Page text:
Archive | July, 2015

Autumn Salad with Chestnuts in Summer? Why not!

12 Jul

Yesterday I received my monthly Vegan Tuck Box and I found chestnuts…
Premise that chestnuts do not contain gluten and are therefore consumables from all the people affected by celiac disease.
The chestnut is very digestible and, thanks to its properties, is recommended in cases of anemia and loss of appetite; thanks to the abundant presence of fibers chestnuts are very useful for the functionality of the intestine. By virtue of the presence of folic acid chestnut is also recommended in cases of pregnancy as the latter is able to prevent the onset of some malformations in the fetus. Being rich in minerals chestnuts have properties suitable for those suffering from chronic fatigue, for those who must regain his strength after the flu and for children and the elderly; potassium is useful to strengthen the muscles, phosphorus collaborated in the formation of the nervous tissue, sulfur is an antiseptic and disinfectant, sodium is useful to digestion, magnesium acts on nerve regeneration.

The presence of vitamin B and phosphorus in chestnuts have properties that contribute to the maintenance of nervous balance and, thanks to the presence of sugars, chestnuts can constitute an alternative food for children allergic to milk.
More info on this site.

chestnuts salad
This simple but interesting salad is great also in summer.
The dish is simple to prepare, it is healthy, delicious and you can find almost all the ingredients in your garden – if you have any. The rest of ingredients you can find in nearby forest, so this is another positive side of this dish – a lovely walk to nature. This salad is perfect for fall. And it’s perfect for a quick lunch or light dinner.


10 chestnuts
a bowl of lettuce (endive, lamb’s lettuce, rocket salad)
2 carrot
1 Tbsp. apple cider vinegar
1 Tbsp. extra virgin olive oil
a pinch of pink Hymalaya salt
a pinch of black pepper


First you have to roast chestnuts. Heat the oven to 200 degrees. Meanwhile cut the large X on a flat side of every chestnut. Put it in preheated oven for about 20 minutes. When chestnuts are roasted wait for a minute or two and peel them.

Clean the lettuce and put it in a bowl or a larger dish. Grate the carrot and add it to your salad. (Carrot is great with chestnut, because they both have slightly sweet taste). Prepare the dressing: mix vinegar, oil, salt, pepper. Pour over the salad. Finally add the peeled chestnuts and salad is ready.

Enjoy a healthy meal!


Summer Pasta

2 Jul

Hi Folks,
everything it’s gonna be ok? I hope so…. This day in Italy the weather was terrible hot..and sometimes when temperature go high my stomach does not feel hungry ….But it’s not right to starve your body, instead of eat something news and fresh. According to this, few days ago, I tried to prepare something news for lunch, something with few ingredients and easy to prepare…and the result was this: Summer Pasta!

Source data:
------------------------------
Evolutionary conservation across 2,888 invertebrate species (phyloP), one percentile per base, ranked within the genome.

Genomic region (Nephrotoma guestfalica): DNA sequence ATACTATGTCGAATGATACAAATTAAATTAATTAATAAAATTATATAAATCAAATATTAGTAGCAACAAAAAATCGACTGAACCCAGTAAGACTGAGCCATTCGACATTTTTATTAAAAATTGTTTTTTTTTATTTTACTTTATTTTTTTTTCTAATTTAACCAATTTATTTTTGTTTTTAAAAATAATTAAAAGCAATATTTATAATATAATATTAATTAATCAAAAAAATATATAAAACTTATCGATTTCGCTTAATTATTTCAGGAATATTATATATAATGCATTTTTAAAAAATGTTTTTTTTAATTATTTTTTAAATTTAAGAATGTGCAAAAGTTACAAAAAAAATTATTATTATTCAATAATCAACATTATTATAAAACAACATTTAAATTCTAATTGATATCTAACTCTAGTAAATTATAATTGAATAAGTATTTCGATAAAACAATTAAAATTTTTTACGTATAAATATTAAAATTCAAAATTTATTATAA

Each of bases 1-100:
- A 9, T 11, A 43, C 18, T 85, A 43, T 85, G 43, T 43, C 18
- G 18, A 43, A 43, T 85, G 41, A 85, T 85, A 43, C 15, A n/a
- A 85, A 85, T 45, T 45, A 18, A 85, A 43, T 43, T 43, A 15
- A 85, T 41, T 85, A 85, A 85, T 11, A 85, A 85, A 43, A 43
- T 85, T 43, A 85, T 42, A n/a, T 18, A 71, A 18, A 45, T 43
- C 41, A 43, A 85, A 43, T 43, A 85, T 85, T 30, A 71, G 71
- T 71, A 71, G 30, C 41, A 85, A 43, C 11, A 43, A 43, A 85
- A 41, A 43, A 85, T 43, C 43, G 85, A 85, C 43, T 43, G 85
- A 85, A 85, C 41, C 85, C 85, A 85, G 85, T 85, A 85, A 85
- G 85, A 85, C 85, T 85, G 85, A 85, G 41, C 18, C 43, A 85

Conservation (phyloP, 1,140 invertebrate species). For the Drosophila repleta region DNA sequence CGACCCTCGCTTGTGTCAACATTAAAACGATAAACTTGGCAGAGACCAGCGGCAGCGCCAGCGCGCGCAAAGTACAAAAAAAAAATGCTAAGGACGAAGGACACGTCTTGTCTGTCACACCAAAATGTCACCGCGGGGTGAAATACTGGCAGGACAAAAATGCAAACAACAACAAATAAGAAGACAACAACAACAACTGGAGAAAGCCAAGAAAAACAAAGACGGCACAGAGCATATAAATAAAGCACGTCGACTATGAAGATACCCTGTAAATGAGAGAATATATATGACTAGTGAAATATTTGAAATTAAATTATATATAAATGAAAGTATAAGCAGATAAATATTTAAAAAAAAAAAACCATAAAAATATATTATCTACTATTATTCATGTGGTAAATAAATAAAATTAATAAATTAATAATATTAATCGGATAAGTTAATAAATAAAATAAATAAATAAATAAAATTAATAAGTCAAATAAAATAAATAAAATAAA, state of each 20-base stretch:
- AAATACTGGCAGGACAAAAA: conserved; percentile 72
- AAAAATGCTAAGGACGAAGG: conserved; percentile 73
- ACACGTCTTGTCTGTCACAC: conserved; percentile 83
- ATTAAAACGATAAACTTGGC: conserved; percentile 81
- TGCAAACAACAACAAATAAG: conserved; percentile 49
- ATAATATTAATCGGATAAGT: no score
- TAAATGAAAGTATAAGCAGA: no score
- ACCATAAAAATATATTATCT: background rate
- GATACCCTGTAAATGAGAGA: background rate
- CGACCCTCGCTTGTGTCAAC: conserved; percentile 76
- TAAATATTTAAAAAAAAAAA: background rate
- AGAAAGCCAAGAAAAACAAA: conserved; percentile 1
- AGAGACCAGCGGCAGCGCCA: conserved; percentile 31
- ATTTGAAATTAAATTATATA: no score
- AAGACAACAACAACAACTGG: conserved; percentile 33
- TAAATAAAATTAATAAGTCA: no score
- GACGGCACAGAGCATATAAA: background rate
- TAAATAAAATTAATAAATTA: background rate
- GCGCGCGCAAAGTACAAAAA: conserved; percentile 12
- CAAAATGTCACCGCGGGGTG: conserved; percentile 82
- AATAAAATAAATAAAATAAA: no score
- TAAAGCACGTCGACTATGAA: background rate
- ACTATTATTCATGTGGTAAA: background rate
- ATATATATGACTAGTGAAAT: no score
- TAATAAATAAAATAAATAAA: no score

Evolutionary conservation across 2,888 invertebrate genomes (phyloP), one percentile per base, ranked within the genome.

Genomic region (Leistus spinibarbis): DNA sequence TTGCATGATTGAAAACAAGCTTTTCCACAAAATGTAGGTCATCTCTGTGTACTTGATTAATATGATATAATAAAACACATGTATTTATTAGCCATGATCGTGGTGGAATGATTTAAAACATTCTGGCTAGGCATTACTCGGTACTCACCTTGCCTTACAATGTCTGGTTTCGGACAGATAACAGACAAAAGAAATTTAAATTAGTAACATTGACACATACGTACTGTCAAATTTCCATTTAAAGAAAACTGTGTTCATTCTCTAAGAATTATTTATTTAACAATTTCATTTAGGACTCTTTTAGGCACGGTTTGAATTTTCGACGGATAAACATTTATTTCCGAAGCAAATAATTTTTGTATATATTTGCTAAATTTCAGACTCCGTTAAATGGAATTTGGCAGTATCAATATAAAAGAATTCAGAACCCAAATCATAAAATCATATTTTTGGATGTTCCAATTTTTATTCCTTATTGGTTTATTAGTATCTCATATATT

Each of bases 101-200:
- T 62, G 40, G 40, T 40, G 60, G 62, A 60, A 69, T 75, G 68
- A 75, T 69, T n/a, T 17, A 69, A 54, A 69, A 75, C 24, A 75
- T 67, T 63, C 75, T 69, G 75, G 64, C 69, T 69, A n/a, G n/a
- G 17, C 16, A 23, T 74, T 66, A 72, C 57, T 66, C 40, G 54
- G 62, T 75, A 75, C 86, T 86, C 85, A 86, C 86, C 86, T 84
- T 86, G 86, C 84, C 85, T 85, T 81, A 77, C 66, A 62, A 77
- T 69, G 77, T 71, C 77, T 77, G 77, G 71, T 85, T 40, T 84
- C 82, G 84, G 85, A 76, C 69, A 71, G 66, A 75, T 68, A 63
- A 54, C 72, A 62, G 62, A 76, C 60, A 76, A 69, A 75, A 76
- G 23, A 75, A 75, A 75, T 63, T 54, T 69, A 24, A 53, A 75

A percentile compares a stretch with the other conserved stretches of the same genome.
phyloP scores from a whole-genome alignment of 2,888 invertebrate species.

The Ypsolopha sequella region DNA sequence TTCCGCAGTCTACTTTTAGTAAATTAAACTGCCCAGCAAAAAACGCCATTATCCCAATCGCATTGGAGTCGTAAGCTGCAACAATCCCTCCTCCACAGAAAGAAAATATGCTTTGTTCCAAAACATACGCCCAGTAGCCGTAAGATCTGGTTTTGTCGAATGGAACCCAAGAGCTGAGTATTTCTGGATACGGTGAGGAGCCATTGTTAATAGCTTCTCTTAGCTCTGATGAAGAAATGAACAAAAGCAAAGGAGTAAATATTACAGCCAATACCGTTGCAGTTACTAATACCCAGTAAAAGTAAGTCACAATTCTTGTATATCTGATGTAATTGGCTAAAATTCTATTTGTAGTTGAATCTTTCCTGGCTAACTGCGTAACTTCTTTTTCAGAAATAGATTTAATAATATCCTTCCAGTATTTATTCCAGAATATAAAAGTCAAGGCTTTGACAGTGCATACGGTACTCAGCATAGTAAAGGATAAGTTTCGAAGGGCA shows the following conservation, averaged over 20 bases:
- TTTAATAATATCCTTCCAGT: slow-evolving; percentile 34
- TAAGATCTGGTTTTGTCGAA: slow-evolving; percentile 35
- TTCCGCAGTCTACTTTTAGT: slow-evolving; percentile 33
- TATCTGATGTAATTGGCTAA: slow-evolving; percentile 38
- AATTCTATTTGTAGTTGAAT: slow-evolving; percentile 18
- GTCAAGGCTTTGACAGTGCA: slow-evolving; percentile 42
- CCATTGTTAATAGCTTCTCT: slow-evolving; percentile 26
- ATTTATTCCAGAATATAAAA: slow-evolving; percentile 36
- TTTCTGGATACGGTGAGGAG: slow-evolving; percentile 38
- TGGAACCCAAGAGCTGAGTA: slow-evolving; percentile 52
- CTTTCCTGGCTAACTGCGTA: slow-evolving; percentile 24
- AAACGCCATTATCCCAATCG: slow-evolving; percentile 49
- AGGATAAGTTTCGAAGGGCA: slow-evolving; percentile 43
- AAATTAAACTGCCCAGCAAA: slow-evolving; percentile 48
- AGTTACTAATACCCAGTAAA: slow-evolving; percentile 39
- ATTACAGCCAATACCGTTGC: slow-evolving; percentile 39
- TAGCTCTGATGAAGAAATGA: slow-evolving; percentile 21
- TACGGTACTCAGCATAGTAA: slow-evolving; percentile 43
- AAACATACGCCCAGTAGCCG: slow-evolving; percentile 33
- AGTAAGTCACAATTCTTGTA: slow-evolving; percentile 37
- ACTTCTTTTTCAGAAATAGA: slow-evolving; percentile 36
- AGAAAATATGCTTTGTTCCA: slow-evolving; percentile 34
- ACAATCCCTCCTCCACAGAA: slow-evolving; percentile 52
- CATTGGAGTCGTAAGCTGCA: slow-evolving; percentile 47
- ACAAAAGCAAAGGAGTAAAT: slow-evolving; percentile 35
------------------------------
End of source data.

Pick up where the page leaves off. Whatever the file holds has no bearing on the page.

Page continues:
summer pasta
160 g. whole grain pasta (fusilli)
5 slice of grilled eggplant
5/6 cherry tomato
2 tbsp olive oil
nutritional yeast

Bring a large pan of salted water to the boil. Meanwhile, heat the olive oil in a large frying pan. Add the tomato and few eggplant’s slice, and cook on a low heat until golden. Remove from the heat. Add the pasta to the water and cook following pack instructions Once cooked, drain and tip into the pan. Add nutritional yeast.

I used whole grain pasta because I recently read a lot of articles that promoted the use of whole grain pasta instead of simple grain pasta. Opting for whole wheat ensures the most nutritional benefits, including the bran and the germ’s vitamin E, antioxidants, protein, and healthy fats.

Several studies have shown that eating at least three servings of whole grains (a ½ cup of cooked whole wheat pasta counts as one serving) per day can reduce the risk of chronic health conditions like cardiovascular disease, type II diabetes, cancer, and digestive issues (though, of course, these benefits can only be reaped by those without an allergy or intolerance to wheat).

I also prepared Summer Seitansummer seitan
Nutritionally, seitan is a powerhouse. In both quantity and quality, the protein in seitan is similar to that in beef. Sirloin steak and seitan both supply approximately 16 grams of protein per 100-gram (3.5 once) serving, or about 25 percent of the U.S. Reference Daily Intake. This is twice as much as an equal amount of tofu and 40% more than is supplied by two medium eggs. Although unseasoned seitan, raw wheat gluten, is low in one essential amino acid, lysine, this is easily offset by cooking it in soy sauce-seasoned broth, or by combining or serving it with lysine-rich foods such as beans. And while the 3.5-ounce sirloin comes with 11.5 grams of saturated fat, 58 milligrams of cholesterol, and nearly 300 calories, seitan contains no saturated fat or cholesterol, and only 120 calories per 3.5-ounce serving. For more information read this article.


14 to 16 ounces seitan prepared
2 tbsp olive oil
2 tbsp of soy sauce
1 slice of tomato
1 small onion, quartered and thinly sliced
3 carrots sliced
2 teaspoons of curry

Cut the seitan into bite-sized strips. Slowly heat half the oil and half the soy sauce slowly in a stir-fry pan. Add the seitan, stir quickly to coat, and turn the heat up to medium-high. Stir-fry until lightly browned on most sides, then transfer to a plate until needed.

Heat the remaining oil in the same pan. Add the carrots and the slice of tomato cook on a low heat until golden. Remove from the heat and add some curry

Serve this dishes with some fresh juice or lemon water


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